The EBM library signposts some essential reading for the practice of Evidence-Based Medicine. In this part of the library, we highlight papers that reflect the role of systematic reviews in policymaking.
One of the purposes of conducting systematic reviews is to provide accessible evidence to inform clinical decisions. In healthcare, they may target patients, clinicians, managers, and policymakers. Increasing their uptake for policymaking brings particular challenges. Many studies have explored these challenges, so If this is a topic of interest, I would recommend starting with the papers highlighted in this series which describe why these challenges arise and how they may be overcome.
Paper 1: Whitty, Christopher JM. “What makes an academic paper useful for health policy?” BMC Med 2015; 13(1): 301.
Everyone interested in the role of systematic reviews in policymaking should read this essay, from the UK Chief Scientific Officer, Chris Whitty. He outlines the key components that make research evidence more relevant to policymakers and states that “Way ahead of any other academic contribution to policy-making is rigorous and unbiased synthesis of current knowledge.” However, he goes on to highlight the need for breadth in the types of synthesis needed, moving beyond traditional “what works” reviews. He throws down a gauntlet by stating that “If the academic community as a whole could do one thing to improve the pathway from research to policy, it would be to improve the status, quality and availability of good synthesis.” So systematic reviews, certainly the broader forms of synthesis, should be of high relevance to policymakers when done right.
Paper 2: Lavis J, Davies H, Oxman A, Denis JL, Golden-Biddle K, Ferlie E. Towards systematic reviews that inform health care management and policy-making. Journal of Health Serv Res & Policy 2005; 10(Suppl 1): 35-48.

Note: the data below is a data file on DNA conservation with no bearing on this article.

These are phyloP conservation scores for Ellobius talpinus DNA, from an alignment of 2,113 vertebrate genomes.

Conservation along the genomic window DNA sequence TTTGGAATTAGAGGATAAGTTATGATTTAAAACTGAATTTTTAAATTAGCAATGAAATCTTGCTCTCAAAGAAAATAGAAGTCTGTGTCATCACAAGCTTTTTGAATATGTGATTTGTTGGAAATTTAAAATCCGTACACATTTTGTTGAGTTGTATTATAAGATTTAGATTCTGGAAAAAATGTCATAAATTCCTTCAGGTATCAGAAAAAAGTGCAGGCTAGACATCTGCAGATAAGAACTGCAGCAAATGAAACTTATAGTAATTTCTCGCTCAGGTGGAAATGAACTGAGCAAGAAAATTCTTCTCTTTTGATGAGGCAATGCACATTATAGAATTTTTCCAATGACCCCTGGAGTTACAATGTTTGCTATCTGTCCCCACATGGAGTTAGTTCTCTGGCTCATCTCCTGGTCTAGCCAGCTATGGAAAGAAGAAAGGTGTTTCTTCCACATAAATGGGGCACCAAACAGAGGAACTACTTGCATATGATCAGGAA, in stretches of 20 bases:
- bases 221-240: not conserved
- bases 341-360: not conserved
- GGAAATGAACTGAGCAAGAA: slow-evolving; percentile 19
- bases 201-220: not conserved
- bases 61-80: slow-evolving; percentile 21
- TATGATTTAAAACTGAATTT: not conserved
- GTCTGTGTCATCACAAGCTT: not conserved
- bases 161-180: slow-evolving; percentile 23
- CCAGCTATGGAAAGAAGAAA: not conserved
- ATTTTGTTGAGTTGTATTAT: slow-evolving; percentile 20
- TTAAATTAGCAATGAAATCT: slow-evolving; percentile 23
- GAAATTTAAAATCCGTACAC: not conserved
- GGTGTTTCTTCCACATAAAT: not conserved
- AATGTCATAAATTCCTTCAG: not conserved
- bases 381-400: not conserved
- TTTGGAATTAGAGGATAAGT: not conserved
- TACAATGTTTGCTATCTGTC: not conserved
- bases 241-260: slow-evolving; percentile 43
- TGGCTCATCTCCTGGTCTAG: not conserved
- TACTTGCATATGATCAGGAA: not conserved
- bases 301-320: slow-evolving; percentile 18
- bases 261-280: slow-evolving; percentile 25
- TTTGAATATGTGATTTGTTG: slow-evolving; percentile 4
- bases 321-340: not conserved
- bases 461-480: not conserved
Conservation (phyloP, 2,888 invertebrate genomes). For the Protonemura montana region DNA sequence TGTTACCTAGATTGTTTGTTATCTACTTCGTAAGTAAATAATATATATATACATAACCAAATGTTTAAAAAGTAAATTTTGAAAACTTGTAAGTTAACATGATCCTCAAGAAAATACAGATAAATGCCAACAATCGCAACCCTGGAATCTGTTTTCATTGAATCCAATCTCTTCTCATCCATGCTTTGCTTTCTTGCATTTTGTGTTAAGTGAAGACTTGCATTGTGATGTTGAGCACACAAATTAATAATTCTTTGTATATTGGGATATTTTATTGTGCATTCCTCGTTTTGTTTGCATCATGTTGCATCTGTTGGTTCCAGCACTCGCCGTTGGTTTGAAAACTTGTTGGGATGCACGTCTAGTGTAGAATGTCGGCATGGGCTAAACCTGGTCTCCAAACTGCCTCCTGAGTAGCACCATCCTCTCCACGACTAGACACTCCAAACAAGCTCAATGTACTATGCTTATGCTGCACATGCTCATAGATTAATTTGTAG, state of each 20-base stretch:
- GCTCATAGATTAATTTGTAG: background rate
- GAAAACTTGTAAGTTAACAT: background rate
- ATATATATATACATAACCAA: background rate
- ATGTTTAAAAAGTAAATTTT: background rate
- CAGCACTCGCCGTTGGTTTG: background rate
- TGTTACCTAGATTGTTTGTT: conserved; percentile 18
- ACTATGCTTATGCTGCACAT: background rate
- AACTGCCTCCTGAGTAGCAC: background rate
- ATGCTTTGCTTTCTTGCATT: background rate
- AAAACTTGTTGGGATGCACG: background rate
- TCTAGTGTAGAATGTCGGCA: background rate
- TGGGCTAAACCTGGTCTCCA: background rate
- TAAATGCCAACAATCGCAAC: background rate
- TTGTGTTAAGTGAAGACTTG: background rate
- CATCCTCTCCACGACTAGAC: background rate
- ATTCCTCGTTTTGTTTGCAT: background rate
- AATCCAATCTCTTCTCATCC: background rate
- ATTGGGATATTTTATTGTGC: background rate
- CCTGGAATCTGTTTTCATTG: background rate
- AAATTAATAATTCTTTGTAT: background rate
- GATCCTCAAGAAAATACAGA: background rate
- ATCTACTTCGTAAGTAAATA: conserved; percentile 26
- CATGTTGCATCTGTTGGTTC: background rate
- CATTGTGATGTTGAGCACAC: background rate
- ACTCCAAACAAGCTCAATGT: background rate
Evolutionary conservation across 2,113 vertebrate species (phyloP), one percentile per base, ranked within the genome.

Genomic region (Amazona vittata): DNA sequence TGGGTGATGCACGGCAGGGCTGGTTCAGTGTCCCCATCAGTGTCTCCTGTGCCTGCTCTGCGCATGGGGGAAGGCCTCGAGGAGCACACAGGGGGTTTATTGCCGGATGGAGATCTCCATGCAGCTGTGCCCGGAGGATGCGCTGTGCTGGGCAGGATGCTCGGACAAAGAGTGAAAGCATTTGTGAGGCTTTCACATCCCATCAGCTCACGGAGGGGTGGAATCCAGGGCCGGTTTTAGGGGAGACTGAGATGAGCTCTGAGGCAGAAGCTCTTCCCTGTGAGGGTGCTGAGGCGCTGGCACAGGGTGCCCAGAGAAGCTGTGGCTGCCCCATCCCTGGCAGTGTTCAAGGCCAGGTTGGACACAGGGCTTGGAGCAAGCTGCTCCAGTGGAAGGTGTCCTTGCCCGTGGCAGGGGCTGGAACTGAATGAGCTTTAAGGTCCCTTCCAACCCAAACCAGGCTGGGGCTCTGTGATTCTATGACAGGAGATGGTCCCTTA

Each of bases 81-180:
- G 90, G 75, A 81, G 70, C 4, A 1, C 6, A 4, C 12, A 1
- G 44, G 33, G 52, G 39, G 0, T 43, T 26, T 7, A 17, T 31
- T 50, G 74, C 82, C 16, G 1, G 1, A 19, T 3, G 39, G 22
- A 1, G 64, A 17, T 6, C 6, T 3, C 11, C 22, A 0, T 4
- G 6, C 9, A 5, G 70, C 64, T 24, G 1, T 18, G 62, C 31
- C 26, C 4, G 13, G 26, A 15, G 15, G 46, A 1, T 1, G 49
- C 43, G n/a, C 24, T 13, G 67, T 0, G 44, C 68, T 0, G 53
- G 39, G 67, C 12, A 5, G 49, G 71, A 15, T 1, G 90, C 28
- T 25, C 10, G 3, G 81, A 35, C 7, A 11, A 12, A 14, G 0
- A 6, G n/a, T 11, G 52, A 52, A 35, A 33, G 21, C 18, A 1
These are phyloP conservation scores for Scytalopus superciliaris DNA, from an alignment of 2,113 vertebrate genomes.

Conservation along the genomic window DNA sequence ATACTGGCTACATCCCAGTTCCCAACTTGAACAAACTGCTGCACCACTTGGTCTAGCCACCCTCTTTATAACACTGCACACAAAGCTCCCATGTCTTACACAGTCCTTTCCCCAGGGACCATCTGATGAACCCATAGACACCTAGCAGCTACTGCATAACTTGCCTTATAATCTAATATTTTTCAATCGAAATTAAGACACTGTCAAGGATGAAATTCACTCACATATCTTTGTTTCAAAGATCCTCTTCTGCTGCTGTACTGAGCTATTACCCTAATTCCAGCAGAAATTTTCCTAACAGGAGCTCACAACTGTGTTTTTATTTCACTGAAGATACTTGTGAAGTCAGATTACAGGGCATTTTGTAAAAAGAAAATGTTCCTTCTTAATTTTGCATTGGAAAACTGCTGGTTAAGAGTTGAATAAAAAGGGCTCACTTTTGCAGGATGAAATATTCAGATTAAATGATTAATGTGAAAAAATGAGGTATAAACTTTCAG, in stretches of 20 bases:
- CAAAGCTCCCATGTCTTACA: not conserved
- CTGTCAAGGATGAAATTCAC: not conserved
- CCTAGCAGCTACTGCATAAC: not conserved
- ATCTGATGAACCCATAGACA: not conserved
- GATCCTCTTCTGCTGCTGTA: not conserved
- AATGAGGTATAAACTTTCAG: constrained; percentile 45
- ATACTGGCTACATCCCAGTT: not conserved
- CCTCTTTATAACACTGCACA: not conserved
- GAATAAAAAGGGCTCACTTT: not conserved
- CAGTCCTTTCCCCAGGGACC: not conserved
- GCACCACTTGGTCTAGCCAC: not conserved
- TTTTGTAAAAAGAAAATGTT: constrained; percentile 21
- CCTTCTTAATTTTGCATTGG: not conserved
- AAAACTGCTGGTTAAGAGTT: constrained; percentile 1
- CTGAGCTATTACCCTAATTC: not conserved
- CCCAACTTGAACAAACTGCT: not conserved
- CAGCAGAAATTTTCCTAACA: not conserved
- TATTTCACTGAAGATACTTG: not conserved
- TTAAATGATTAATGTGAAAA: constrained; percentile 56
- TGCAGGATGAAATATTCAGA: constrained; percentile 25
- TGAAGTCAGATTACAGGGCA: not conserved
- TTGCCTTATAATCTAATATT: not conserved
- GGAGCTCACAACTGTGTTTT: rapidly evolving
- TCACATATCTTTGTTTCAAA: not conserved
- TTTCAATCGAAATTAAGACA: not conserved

Lavis and colleagues undertook an exploratory study “to identify ways in which researchers and research funders could improve the usefulness of systematic reviews for healthcare managers and public policy-makers”. They began by conducting a systematic review that asked: what factors influence the use of research evidence in decision-making by healthcare managers and healthcare policy-makers? They identified 17 relevant studies, of which they found that the main factors that influence the uptake of systematic reviews by policymakers are: greater interactions between researchers and health care policymakers, timing of the reviews, policymakers’ attitudes towards research evidence, and their skills, expertise, and understanding.
They also conducted interviews with healthcare managers and policy makers, exploring how researchers could make systematic reviews more accessible to them. Policymakers and managers appear to be just as interested in knowing the answers to the “what works?” type questions, as they are in answers to how programmes may fit into local contexts and how to influence change. Systematic reviews that provide information on benefits, harms and cost implications are useful, as are reviews that provide information on the uncertainty of estimates. The way systematic reviews were formatted and presented to policymakers was also an emergent theme, with a suggestion that systematic reviews could be presented using a 1:3:25-page format (1-page summary, 3-page brief, 25-page detailed review). Other conclusions can be drawn from their findings, so definitely worth a read.
In the next blog of the series, I shall highlight two further papers. The first systematically reviews the evidence for interventions that encourage uptake of systematic reviews by policymakers. The second paper explores the barriers to and facilitators of uptake to policymakers.
Kamal R Mahtani is a GP and deputy director of the Centre for Evidence-Based Medicine, Nuffield Department of Primary Care Health Sciences, University of Oxford. He is also the director of the evidence-based healthcare MSc in systematic reviews.
You can follow him on Twitter @krmahtani
Disclaimer: The views expressed in this commentary represent the views of the author and not necessarily those of his host institution, the NHS, the NIHR, or the Department of Health.
Acknowledgements: Jeffrey Aronson for helpful discussions.